Metro bus route changes in Renton coming Sept. 19

As part of a plan to increase mobility between several South King County cities, Metro has added a new route and increased the frequency of other routes.

Seeing differences in bus signage throughout Renton? That’s due to a range of service changes starting Sept. 19, as King County Metro realizes its Renton-Kent-Auburn Area Mobility Plan (RKAAMP).

In June, the county announced that while reduced revenue caused Metro to cut or suspend routes during the regular fall service change in September, the RKAAMP would move forward as planned.

The RKAAMP service lines will operate at full service levels, including returning routes 102, 105, 148, 150, 168, 181, 183, 906, 914, 915 and 917. Five new routes within these cities: 160, 161, 162, 165 and 184. The plan also improves nighttime and weekend service times.

For Renton, Sept. 19 brings the new route 160, combining the 169 pathway with portions of route 180 into a single line, running every 15 minutes during peak on weekdays and every 30 minutes evenings and weekends. Starting in 2023, the RKAAMP will be support the addition of a RapidRide I line between the three cities, eventually replacing this new route 160.

Meanwhile, route 906 is now more direct between the Tukwila Sounder station, Fairwood and Valley Medical Center, and route 105 will be more frequent with improved connections to Renton Technical College. Route 148 has also been realigned to 116th Street and has more service throughout the day.

Besides sustaining RKAAMP to maintain partnerships with the South King County communities, Metro also stated in June that South King County residents have sustained ridership even amidst the pandemic, which reflects on Renton, Kent and Auburn’s reliance on public transportation for essential trips.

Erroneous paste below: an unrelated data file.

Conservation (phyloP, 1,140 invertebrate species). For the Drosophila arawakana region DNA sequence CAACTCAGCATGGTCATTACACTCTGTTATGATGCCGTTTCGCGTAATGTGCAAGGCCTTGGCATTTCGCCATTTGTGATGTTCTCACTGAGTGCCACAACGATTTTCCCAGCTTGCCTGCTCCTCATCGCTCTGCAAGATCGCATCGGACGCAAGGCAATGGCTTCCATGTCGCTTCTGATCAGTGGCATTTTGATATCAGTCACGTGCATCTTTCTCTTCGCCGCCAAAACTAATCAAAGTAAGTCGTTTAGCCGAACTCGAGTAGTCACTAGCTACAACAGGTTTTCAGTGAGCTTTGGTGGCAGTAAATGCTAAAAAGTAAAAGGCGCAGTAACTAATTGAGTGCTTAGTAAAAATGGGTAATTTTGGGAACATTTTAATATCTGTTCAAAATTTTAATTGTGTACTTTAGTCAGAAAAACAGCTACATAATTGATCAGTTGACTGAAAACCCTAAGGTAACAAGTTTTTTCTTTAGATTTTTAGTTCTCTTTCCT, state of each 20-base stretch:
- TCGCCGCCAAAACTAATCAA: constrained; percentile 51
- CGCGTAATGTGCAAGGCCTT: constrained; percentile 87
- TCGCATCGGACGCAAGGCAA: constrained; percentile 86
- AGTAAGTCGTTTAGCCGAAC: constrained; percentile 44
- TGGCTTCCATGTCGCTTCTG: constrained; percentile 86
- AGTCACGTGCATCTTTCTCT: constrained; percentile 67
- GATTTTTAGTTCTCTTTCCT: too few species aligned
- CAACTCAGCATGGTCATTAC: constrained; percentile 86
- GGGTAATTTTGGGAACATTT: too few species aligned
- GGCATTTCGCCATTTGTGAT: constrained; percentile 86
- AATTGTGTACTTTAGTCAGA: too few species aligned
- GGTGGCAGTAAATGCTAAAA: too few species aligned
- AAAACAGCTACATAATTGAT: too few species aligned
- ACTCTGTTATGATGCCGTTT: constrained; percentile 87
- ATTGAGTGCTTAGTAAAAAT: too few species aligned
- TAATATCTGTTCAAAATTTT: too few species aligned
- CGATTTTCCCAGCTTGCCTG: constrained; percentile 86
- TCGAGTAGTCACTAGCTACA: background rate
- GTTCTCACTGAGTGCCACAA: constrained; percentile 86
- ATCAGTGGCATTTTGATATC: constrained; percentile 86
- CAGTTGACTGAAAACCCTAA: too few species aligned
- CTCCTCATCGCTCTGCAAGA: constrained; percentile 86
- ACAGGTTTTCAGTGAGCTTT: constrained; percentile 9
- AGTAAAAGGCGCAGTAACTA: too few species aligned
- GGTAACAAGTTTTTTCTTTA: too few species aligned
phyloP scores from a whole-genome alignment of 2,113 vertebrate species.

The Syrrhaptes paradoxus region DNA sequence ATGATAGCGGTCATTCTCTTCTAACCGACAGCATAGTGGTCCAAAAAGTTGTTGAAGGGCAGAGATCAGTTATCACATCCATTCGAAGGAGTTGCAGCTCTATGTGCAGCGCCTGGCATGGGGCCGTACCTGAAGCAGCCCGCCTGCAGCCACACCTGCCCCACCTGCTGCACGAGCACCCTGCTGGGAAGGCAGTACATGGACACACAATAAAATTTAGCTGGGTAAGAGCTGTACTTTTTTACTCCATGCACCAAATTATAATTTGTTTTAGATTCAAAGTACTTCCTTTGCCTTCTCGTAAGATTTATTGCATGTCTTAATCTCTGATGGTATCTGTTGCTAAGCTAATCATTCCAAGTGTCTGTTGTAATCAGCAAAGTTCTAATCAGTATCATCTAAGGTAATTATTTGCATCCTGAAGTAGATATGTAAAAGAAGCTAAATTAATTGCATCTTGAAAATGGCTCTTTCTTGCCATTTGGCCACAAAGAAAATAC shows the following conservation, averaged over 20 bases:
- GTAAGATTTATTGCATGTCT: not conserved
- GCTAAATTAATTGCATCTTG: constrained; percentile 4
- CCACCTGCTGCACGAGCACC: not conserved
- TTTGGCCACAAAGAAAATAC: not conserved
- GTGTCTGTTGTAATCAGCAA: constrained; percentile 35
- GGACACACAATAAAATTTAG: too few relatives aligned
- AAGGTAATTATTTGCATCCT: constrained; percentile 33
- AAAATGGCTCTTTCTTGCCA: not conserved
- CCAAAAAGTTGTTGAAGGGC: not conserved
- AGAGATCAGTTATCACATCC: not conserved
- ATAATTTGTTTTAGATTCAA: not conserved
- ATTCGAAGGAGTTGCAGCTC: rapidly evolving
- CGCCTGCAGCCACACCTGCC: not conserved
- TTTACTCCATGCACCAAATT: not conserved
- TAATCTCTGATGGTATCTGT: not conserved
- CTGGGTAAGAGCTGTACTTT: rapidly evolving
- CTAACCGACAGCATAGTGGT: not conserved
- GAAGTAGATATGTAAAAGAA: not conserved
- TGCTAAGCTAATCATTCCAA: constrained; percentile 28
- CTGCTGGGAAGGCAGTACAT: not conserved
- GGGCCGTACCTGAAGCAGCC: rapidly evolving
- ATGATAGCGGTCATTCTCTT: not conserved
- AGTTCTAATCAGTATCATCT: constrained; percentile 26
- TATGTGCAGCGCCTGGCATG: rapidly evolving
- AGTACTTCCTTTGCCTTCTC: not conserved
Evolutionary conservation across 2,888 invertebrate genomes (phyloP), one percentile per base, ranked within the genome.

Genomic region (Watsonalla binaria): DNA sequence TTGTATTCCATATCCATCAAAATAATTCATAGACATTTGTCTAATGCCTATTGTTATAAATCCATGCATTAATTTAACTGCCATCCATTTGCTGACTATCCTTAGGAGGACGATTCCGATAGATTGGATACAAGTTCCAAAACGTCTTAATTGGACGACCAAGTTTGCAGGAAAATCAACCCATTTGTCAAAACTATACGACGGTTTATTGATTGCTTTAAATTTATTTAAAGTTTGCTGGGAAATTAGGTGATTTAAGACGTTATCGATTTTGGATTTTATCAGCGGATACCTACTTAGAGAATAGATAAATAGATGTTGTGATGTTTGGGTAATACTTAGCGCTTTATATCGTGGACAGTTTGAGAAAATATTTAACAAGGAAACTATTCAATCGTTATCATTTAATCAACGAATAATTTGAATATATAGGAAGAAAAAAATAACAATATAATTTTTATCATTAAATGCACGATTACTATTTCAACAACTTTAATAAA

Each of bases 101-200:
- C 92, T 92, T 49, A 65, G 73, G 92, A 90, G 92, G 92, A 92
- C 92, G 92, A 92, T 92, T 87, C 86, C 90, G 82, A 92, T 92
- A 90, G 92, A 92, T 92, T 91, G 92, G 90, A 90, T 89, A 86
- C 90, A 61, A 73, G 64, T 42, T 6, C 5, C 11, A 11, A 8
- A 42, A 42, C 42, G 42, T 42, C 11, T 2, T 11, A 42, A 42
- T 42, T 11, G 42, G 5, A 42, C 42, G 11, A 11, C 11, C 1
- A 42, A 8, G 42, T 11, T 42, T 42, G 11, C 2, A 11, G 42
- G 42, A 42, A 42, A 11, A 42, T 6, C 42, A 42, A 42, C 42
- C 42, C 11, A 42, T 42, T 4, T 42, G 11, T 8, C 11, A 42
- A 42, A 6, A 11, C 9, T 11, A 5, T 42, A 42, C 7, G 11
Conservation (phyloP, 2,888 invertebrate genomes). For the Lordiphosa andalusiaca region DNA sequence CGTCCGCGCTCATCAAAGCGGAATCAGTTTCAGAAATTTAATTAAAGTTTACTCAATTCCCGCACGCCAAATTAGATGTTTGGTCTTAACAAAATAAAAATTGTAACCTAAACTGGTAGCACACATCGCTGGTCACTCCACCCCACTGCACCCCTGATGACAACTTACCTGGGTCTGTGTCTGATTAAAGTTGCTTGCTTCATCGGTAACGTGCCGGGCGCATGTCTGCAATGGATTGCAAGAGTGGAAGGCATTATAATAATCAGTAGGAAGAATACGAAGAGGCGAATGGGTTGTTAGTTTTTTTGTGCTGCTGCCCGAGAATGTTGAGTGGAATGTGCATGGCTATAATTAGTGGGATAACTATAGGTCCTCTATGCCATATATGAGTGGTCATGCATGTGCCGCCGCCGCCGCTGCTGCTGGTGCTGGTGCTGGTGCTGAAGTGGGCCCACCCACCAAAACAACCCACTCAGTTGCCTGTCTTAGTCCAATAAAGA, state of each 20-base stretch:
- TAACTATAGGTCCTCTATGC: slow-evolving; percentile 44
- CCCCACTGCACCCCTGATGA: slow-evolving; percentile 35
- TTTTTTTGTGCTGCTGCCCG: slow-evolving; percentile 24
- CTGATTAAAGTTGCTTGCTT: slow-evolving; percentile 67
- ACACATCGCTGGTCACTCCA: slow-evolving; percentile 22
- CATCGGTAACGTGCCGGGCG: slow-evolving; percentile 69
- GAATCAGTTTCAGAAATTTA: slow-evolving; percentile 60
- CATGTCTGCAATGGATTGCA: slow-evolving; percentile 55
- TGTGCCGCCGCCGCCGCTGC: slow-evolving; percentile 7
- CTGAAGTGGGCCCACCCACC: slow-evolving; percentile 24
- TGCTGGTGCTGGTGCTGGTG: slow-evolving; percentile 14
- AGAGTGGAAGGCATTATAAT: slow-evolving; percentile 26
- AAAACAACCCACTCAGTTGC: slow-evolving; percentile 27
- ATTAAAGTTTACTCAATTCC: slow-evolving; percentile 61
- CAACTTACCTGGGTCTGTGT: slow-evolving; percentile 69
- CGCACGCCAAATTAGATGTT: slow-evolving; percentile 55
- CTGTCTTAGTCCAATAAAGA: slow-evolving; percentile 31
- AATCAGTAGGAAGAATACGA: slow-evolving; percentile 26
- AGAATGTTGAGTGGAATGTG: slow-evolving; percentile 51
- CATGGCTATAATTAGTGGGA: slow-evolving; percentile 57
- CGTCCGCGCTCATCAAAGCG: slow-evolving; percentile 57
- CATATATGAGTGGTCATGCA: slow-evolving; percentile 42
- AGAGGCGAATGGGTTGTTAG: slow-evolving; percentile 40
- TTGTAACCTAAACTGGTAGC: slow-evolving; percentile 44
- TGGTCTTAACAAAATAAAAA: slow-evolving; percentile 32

Metro’s RKAAMP Project Manager Natalie Westburg told Renton Reporter in late 2019 that the mobility plan will update the network and help fit into where folks commute today.

“Or if they’re not riding transit today, maybe one of the changes will allow them to use that service,” Westburg said.

In a recent blog post, Metro stated it has been over 10 years since it made significant changes to this area of routes.

In numerous public feedback processes over the last couple years, Metro states that Renton residents that participated said they needed more frequent bus service in general; more access in the Highland and Benson Hill areas; more access to childcares, schools, jobs and other services; more reliability for those employed in the industrial Valley area; and improvements for east-west direction transportation.

Metro buses are now including new safety features to keep riders and operators safe during the COVID-19 pandemic including safety partitions and mask dispensers. Metro also offers Renton residents who don’t have an ORCA card a free card loaded with $25 at this webpage.

More information on Renton service changes this month can be found here.